165 exp();
166 }
167 ---
168
169 $(P It can be used like:
170 )
171
172 ---
173 void foo()
174 {
175 int x = 0;
176 dotimes(10, writef(x++));
177 }
178 ---
179
180 $(P which will print:
181 )
182
183 $(CONSOLE
184 0123456789
185 )
186
187 $(P More complex user defined control structures are possible.
188 Here's a method to create a switch like structure:
189 )
190
191 ---
192 bool scase(bool b, lazy void dg)
193 {
194 if (b)
195 dg();
196 return b;
197 }
198
199 /* Here the variadic arguments are converted to delegates in this
200 special case.
201 */
202 void cond(bool delegate()[] cases ...)
203 {
204 foreach (c; cases)
205 { if (c())
206 break;
207 }
208 }
209 ---
210
211 $(P which can be used like:
212 )
213
214 ---
215 void foo()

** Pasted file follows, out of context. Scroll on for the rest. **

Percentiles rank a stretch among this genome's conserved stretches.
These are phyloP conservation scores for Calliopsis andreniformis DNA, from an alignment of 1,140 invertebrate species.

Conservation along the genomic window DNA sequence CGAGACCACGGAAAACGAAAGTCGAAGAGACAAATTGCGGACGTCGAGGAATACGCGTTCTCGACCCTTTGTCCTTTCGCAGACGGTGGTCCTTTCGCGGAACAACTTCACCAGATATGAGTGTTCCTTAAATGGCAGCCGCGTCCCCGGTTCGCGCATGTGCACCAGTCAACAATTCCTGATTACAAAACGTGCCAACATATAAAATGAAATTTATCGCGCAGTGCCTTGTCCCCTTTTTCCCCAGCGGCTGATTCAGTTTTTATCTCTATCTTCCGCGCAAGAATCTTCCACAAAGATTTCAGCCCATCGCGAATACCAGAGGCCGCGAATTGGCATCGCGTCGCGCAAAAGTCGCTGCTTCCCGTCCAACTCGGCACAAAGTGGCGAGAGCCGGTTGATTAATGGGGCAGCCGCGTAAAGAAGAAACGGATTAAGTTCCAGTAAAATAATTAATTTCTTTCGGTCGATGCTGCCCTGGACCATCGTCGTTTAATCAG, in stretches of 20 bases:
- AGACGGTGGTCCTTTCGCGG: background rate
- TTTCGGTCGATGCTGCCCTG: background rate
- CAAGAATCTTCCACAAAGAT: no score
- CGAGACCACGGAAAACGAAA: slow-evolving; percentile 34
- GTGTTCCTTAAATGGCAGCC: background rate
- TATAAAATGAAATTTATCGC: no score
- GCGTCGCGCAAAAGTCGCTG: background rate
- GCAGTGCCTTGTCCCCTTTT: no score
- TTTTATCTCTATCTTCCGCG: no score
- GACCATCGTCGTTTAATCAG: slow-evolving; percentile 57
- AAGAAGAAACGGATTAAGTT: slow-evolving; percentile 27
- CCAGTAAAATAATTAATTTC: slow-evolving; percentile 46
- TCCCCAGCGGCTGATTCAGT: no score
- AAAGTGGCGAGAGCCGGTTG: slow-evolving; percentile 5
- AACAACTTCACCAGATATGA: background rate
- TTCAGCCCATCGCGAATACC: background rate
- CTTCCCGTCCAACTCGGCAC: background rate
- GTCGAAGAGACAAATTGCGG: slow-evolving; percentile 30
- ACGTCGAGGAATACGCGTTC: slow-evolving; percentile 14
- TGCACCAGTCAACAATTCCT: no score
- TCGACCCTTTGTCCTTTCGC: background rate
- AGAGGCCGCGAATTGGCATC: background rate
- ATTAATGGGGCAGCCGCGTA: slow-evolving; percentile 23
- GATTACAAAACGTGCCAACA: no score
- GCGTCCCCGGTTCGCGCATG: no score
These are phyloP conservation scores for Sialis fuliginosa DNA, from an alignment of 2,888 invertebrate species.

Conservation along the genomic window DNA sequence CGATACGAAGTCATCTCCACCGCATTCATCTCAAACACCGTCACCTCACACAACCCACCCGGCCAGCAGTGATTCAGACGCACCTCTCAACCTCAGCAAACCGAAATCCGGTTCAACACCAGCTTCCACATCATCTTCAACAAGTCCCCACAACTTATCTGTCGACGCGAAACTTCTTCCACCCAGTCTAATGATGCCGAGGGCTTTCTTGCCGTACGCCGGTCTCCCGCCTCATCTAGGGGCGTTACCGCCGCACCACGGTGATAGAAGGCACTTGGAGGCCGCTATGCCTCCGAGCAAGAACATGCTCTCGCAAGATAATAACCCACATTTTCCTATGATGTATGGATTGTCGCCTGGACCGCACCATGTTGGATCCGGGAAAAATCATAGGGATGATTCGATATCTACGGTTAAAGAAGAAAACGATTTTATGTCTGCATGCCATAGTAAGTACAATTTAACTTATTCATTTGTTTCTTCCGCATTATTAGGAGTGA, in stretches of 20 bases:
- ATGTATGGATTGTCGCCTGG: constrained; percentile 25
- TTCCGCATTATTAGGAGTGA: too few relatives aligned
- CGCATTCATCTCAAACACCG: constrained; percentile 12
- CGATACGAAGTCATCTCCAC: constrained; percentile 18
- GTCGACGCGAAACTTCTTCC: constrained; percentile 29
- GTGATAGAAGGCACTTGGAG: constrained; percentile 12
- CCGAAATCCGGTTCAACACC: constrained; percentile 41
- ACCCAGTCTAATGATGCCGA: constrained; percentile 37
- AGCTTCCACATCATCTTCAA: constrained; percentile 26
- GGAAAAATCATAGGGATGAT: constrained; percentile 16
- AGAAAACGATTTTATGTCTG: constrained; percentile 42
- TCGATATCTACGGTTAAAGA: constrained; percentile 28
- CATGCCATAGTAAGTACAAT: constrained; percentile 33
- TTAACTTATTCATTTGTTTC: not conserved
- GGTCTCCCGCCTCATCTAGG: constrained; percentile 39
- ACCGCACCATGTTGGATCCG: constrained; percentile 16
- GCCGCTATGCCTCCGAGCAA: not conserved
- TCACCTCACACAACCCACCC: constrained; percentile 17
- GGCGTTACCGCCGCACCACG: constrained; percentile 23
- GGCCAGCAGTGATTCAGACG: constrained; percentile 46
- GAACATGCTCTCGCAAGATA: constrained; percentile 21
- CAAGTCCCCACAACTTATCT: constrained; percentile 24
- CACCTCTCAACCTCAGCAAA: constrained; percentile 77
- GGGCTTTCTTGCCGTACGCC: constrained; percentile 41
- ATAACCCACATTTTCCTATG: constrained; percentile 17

216 {
217 int v = 2;
218 cond
219 (
220 scase(v == 1, writefln("it is 1")),
221 scase(v == 2, writefln("it is 2")),
222 scase(v == 3, writefln("it is 3")),
223 scase(true, writefln("it is the default"))
224 );
225 }
226 ---
227
228 $(P which will print:
229 )
230
231 $(CONSOLE
232 it is 2
233 )
234
235 $(P Those familiar with the Lisp programming language will notice some
236 intriguing parallels with Lisp macros.
237 )
238
239 $(P For a last example, there is the common pattern:
240 )
241
242 ---
243 Abc p;
244 p = foo();
245 if (!p)
246 throw new Exception("foo() failed");
247 p.bar(); // now use p
248 ---
249
250 $(P Because throw is a statement, not an expression, expressions that
251 need to do this need to be broken up into multiple statements,
252 and extra variables are introduced.
253 (For a thorough treatment of this issue, see Andrei Alexandrescu and
254 Petru Marginean's paper